Once more, presenting a Challenge: At best, Charles Blow seems lukewarm about Django Unchained. Here’s how today’s column starts:
BLOW (1/5/13): America has slavery on the brain these days.Does Django feature “a profound love story?” We find that somewhat hard to believe, though we only lasted forty minutes. Click here.
There were the recent releases of the movies “Lincoln” (which I found enlightening and enjoyable) and “Django Unchained” (which I found a profound love story with an orgy of excesses and muddled moralities). I guess my preferences reflect my penchant for subtlety. Sometimes a little bit of an unsettling thing goes a long way, and a lot goes too far. Aside from its gratuitous goriness, “Django Unchained” reportedly used the N-word more than 100 times. “Lincoln” used it only a handful. I don’t know exactly where my threshold is, but I think it’s well shy of the century mark.
Regarding this new film, we will again suggest that you take The Django Challenge: Go to the movie, then read the reviews found all through the upper-end press corps.
At Salon, Andrew O’Hehir dismissed the film in a review which refers to Tarantino’s “dumb ideas” and “self-indulgent rambling.” We too were struck by the sheer dumbness of this film’s first forty minutes.
There’s no accounting for taste, of course. But we’ve been amazed to see how few mainstream reviewers wrote anything like what O’Hehir wrote.
Go ahead—take The Mainstream Press Corps Challenge! See the film, then examine this rave review in Time, in which Richard Corliss seems to praise the “brazen amusement value of the Pulp Fiction dude’s latest tribute-provocation,” which closes with “a vivaciously choreographed blood bath.”
For ourselves, we didn’t see that vivacious closing bloodbath. We weren’t offended by the level of violence found in that first forty minutes. But we’re puzzled by the worldview of a 68-year-old mainstream reviewer who closes his piece like this:
“Django Unchained may not reach the delirious heights of Pulp Fiction; its climactic crimson orgasms lack the emotional gravity of the fatal tilts in Kill Bill. But it’s undeniably, gloriously Tarantino: all talk and all action.”
Go ahead: See the film, then take The Corliss Challenge. See if you understand the thrill Corliss seems to find in those glorious crimson orgasms.
On balance, it seems that Blow did not. For whatever reason, he doesn’t praise the “orgy of excesses” to which he refers.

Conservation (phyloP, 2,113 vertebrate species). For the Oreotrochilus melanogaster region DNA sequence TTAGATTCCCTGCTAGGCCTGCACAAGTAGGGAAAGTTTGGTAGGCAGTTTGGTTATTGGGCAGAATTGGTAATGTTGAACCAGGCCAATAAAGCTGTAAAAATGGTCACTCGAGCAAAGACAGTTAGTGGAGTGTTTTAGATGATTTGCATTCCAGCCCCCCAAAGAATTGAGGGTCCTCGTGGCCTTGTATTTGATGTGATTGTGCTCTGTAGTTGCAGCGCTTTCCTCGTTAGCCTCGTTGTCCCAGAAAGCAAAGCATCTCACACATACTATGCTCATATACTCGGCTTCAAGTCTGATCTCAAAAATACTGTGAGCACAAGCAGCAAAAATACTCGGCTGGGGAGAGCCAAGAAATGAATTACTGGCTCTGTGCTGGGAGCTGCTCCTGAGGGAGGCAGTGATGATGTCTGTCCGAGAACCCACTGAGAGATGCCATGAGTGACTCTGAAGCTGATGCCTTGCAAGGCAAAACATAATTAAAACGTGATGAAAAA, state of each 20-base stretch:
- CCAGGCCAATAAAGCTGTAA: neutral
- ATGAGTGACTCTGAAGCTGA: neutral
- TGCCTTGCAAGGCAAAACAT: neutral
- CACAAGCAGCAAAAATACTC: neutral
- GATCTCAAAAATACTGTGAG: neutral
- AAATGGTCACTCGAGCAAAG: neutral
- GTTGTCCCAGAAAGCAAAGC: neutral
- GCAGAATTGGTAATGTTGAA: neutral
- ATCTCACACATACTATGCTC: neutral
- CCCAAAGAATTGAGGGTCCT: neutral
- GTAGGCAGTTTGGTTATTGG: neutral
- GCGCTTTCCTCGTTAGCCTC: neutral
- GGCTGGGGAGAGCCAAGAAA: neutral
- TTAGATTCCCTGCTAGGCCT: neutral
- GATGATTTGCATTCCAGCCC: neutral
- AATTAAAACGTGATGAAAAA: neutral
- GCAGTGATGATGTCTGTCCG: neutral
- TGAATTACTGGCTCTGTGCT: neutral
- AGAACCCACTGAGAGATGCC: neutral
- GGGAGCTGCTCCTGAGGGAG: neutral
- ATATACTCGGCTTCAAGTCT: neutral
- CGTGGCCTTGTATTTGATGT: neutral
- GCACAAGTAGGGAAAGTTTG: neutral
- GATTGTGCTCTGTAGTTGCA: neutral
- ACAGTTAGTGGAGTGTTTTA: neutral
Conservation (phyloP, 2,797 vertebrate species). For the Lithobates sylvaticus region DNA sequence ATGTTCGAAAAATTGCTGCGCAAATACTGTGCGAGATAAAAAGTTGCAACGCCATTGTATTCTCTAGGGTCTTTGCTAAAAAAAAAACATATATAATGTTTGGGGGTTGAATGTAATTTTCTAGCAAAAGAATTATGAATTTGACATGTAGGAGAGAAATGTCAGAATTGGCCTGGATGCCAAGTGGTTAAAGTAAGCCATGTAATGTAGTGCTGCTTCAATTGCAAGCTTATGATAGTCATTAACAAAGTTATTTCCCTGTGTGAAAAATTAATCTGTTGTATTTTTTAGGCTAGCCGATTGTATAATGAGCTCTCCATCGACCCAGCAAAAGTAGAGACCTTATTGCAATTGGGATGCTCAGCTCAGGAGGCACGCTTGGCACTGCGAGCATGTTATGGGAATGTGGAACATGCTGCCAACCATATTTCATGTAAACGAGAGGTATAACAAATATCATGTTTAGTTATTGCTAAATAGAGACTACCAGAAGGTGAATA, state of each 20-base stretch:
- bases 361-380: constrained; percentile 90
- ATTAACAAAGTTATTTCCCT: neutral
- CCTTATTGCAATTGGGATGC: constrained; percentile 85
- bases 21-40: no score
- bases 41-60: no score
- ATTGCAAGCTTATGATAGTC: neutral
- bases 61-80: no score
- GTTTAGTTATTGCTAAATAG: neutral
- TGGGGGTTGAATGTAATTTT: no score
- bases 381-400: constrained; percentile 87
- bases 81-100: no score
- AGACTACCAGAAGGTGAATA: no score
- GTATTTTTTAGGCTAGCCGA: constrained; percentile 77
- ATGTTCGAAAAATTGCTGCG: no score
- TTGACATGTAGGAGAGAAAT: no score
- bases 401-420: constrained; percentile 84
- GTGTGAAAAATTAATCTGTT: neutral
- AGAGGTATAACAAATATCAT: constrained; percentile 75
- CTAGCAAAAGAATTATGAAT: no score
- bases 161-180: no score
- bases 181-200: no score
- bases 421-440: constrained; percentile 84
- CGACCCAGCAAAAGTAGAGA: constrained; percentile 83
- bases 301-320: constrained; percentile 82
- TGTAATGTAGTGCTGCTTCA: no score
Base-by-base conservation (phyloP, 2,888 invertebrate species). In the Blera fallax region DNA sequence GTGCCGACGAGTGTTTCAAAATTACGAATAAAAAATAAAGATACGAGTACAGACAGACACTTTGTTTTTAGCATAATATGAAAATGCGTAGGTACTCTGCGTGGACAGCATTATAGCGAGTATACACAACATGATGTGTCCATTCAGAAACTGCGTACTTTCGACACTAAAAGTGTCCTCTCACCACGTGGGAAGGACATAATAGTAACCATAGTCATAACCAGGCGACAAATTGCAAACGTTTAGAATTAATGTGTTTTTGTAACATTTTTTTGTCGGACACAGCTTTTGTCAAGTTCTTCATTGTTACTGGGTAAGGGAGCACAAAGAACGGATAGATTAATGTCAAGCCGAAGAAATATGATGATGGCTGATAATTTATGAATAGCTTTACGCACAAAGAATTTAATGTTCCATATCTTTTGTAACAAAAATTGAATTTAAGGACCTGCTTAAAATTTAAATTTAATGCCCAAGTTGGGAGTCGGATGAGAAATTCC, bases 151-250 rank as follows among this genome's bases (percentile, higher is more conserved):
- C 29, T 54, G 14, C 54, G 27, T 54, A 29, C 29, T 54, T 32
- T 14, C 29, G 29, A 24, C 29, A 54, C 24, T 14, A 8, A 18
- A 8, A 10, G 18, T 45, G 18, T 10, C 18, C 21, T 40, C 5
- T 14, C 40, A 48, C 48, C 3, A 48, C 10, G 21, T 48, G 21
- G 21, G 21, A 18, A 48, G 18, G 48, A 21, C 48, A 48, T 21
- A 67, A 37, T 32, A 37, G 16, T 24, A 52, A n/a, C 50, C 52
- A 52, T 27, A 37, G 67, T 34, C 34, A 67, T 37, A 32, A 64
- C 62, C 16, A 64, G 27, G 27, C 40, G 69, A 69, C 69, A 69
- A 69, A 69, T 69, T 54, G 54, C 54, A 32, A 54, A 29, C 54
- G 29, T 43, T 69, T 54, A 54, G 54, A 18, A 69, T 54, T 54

Why have so many mainstream reviewers heaped so much praise on Django Unchained? We can’t answer that question. That said, we couldn’t help noting these excerpts from O’Hehir’s review:
O’HEHIR (12/26/12): I realize I’m supposed to say something about Tarantino’s use of revisionist historical fantasy—making Jewish warriors the protagonists of World War II and inserting a black action hero into the antebellum South—but I just don’t think either of the movies is serious enough to make that a worthwhile topic.In what way was O’Hehir “supposed to say” something about that revisionist history? Was O’Hehir suggesting that his fellow reviewers were working from highly standardized scripts? Later, was he pre-mocking the praise from his fellow critics, who ran, just as he said they would, to talk about Tartantino’s masterful homage to (in Corliss’ words) “the movies he learned to love as a Manhattan Beach video-store savant a quarter-century ago?”
I understand that for many viewers the crazily overstuffed, one-damn-thing-after-another quality of “Django Unchained” will offer a fun alternative to more predictable fare, and [I] have no doubt that some of my fellow critics will proclaim it a postmodern masterpiece, equally inspired by Jean-Luc Godard, the spaghetti western and the screen careers of Jim Brown, Fred “The Hammer” Williamson and whatever other ex-NFL stars of the ‘70s made movies in which they got to kill white people. I love to make those kinds of proclamations! And that combination of ingredients sounds intriguing, in theory–just about enough for a great trailer.